In a first-of-its-kind survey to document the opinion and perception of the Indian farmer towards the recently passed three agri laws in the country that promise, among other things, freedom to farmers to sell their produce in the open market, Gaon Connection’s survey on ‘The Indian Farmer’s Perception of the New Agri Laws’ found every second respondent farmer opposed to the three laws, while 35 per cent farmers supported these acts. However, it was also found that of the 52% opposing the agri laws, over 36% were not informed about the details of these laws. Similarly, of the 35% supporting the agri laws, almost 18% were not informed about them.
This unique face-to-face survey by Gaon Connection Insights, the data and insights arm of India’s biggest rural media platform, was conducted between October 3 and October 9 across 53 districts in 16 states of the country.
As per the findings of the survey, released as ‘The Rural Report 2: The Indian Farmer’s Perception of the New Agri Laws’ and available on www.ruraldata.in, the biggest fear of these new agri laws among the respondent farmers (57%) is that they will now be forced to sell their crop produce at a lower price in the open market, while 33% farmers fear the government will end the system of minimum support price (MSP). Further, 59% respondent farmers want the MSP system to be made a mandatory law in India. A bigger proportion of marginal and small farmers, who own less than five acres land, support these agri laws in comparison to medium and large farmers.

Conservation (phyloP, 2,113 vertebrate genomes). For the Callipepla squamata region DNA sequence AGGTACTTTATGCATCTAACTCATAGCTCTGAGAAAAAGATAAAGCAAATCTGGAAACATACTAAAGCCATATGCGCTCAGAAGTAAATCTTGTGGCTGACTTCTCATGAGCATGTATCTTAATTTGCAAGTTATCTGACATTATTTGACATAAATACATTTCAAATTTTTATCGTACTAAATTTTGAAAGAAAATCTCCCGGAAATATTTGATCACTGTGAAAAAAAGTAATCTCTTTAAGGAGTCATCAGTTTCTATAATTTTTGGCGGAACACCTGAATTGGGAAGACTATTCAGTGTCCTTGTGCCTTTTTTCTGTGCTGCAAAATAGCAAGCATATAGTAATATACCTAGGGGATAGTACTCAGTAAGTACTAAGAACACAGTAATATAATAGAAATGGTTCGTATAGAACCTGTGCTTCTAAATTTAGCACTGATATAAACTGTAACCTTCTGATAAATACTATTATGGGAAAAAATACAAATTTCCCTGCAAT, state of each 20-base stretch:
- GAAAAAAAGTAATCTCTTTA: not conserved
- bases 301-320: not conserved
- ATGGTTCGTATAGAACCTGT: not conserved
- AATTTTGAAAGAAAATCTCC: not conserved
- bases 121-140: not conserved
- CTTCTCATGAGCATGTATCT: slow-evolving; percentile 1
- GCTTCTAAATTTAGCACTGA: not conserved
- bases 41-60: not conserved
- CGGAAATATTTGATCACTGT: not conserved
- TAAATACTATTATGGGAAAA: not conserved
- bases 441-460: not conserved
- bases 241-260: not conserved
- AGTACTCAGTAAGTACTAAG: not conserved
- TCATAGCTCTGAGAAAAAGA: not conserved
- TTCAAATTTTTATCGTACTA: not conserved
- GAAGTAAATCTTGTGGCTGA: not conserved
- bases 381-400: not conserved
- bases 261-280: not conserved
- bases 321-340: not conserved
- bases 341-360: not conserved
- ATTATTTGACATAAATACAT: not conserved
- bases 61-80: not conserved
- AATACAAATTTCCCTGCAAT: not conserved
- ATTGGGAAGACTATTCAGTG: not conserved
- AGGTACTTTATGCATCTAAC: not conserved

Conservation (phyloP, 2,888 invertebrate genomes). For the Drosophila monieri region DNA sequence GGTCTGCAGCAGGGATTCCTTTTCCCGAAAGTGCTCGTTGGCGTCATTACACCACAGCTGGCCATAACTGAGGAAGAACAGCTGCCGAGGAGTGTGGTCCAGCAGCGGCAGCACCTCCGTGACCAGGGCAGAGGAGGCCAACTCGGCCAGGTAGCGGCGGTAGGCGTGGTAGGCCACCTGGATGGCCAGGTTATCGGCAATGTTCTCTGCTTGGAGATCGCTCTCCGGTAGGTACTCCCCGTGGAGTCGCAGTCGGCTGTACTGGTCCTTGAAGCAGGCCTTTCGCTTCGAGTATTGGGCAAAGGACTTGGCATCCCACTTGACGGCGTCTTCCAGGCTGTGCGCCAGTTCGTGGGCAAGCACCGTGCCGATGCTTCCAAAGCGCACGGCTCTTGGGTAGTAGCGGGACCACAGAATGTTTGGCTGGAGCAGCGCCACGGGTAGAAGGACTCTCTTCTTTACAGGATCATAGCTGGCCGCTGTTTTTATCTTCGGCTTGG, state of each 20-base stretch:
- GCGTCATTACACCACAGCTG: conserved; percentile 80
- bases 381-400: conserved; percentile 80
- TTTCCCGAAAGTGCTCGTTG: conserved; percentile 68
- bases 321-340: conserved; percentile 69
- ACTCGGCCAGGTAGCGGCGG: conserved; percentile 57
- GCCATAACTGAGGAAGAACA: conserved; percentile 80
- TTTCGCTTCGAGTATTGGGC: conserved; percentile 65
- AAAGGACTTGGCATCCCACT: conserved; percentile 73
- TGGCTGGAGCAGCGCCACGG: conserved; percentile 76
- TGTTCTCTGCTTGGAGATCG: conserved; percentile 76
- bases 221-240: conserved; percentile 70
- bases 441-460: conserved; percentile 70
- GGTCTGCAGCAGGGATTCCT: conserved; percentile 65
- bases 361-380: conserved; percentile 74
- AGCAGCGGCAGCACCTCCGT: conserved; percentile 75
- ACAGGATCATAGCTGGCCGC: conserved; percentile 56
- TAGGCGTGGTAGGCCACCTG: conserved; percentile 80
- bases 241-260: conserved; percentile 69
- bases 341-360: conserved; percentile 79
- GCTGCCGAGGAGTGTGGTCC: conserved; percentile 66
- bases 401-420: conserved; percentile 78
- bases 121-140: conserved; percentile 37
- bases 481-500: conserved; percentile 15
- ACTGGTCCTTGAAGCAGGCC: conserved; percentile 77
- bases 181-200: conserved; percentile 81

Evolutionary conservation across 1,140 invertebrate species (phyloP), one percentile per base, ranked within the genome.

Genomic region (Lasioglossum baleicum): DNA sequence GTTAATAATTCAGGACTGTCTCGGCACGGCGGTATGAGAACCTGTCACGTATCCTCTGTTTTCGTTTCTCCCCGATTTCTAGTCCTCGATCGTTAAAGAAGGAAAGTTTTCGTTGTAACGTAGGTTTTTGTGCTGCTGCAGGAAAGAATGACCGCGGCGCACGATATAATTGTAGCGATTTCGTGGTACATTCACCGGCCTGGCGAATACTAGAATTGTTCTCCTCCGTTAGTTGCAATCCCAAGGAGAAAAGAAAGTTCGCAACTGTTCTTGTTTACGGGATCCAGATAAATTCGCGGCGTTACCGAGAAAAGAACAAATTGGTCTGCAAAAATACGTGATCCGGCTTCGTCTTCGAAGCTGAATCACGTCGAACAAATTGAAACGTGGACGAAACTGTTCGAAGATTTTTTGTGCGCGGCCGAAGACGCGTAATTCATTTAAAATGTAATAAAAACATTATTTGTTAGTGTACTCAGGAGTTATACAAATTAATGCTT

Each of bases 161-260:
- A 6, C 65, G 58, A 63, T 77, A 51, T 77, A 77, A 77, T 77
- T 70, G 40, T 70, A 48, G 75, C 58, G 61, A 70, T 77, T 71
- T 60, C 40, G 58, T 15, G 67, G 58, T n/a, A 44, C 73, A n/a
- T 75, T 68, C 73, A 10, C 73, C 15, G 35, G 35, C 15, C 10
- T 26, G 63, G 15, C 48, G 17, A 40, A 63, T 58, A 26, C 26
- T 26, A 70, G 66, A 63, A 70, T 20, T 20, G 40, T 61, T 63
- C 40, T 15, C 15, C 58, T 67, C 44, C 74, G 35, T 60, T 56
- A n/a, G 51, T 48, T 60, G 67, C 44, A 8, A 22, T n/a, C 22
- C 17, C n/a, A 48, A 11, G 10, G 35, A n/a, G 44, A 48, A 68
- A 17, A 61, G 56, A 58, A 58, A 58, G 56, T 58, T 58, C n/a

Interestingly, in spite of slightly more than half (52%) the respondent farmers opposing the three new agri laws (of which 36% were not informed about these laws), almost 44% respondent farmers said the Modi government was ‘pro-farmer’, whereas about 28% said it was ‘anti-farmer’. Further, to another survey question, a majority of farmers (35%) said the Modi government supported the farmers, whereas about 20% said it supported the private corporates/companies.
During the last monsoon session of the Parliament, three new agri bills were passed, followed by the President Ram Nath Kovind signing them on September 27, which are now the law of the land. The Farmers’ Produce Trade and Commerce (Promotion and Facilitation) Act, 2020, seeks to give freedom to farmers to sell their produce outside of the notified Agricultural Produce Market Committee (APMC) market yards. The Farmers (Empowerment and Protection) Agreement of Price Assurance and Farm Services Act, 2020, gives farmers the right to enter into a contract with agribusiness firms, processors, wholesalers, exporters, or large retailers for the sale of future farming produce at a pre-agreed price. The Essential Commodities (Amendment) Act, 2020, is meant to remove commodities like cereals, pulses, oilseeds, onion, and potato from the list of essential commodities and do away with the imposition of stock holding limits.
A section of farmers and farmers’ organisations have been protesting against the new farm laws. To document the opinion and perception of the farmers on these new Acts, Gaon Connection carried out this rapid survey with 5,022 respondent farmers spread across all regions of the country (see survey methodology for details).